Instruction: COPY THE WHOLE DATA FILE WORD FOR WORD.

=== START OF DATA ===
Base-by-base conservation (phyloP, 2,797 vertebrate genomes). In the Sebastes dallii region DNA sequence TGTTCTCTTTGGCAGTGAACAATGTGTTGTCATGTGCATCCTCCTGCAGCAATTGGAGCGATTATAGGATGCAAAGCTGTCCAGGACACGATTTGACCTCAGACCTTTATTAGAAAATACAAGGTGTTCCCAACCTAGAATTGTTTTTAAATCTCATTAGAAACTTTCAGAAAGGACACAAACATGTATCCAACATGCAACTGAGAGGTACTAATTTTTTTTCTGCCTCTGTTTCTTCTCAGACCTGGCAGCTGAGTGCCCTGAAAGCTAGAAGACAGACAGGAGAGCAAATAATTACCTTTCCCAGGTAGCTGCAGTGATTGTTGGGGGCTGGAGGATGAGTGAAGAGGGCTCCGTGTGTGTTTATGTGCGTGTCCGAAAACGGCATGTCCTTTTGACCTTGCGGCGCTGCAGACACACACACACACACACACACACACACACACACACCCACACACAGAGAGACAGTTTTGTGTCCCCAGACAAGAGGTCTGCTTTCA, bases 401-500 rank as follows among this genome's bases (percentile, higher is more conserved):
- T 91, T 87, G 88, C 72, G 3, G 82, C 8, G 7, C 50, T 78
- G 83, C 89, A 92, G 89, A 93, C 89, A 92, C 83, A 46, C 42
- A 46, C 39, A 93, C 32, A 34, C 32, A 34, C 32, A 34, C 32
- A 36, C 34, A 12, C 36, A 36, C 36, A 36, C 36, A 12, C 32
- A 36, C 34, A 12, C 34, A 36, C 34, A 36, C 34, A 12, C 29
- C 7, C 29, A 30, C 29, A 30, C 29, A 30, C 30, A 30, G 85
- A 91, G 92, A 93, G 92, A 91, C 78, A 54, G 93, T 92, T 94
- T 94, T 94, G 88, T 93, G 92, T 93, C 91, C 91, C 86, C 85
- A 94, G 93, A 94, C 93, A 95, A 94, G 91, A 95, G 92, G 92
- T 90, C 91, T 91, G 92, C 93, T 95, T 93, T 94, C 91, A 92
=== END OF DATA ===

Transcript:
Base-by-base conservation (phyloP, 2,797 vertebrate genomes). In the Sebastes dallii region DNA sequence TGTTCTCTTTGGCAGTGAACAATGTGTTGTCATGTGCATCCTCCTGCAGCAATTGGAGCGATTATAGGATGCAAAGCTGTCCAGGACACGATTTGACCTCAGACCTTTATTAGAAAATACAAGGTGTTCCCAACCTAGAATTGTTTTTAAATCTCATTAGAAACTTTCAGAAAGGACACAAACATGTATCCAACATGCAACTGAGAGGTACTAATTTTTTTTCTGCCTCTGTTTCTTCTCAGACCTGGCAGCTGAGTGCCCTGAAAGCTAGAAGACAGACAGGAGAGCAAATAATTACCTTTCCCAGGTAGCTGCAGTGATTGTTGGGGGCTGGAGGATGAGTGAAGAGGGCTCCGTGTGTGTTTATGTGCGTGTCCGAAAACGGCATGTCCTTTTGACCTTGCGGCGCTGCAGACACACACACACACACACACACACACACACACACACCCACACACAGAGAGACAGTTTTGTGTCCCCAGACAAGAGGTCTGCTTTCA, bases 401-500 rank as follows among this genome's bases (percentile, higher is more conserved):
- T 91, T 87, G 88, C 72, G 3, G 82, C 8, G 7, C 50, T 78
- G 83, C 89, A 92, G 89, A 93, C 89, A 92, C 83, A 46, C 42
- A 46, C 39, A 93, C 32, A 34, C 32, A 34, C 32, A 34, C 32
- A 36, C 34, A 12, C 36, A 36, C 36, A 36, C 36, A 12, C 32
- A 36, C 34, A 12, C 34, A 36, C 34, A 36, C 34, A 12, C 29
- C 7, C 29, A 30, C 29, A 30, C 29, A 30, C 30, A 30, G 85
- A 91, G 92, A 93, G 92, A 91, C 78, A 54, G 93, T 92, T 94
- T 94, T 94, G 88, T 93, G 92, T 93, C 91, C 91, C 86, C 85
- A 94, G 93, A 94, C 93, A 95, A 94, G 91, A 95, G 92, G 92
- T 90, C 91, T 91, G 92, C 93, T 95, T 93, T 94, C 91, A 92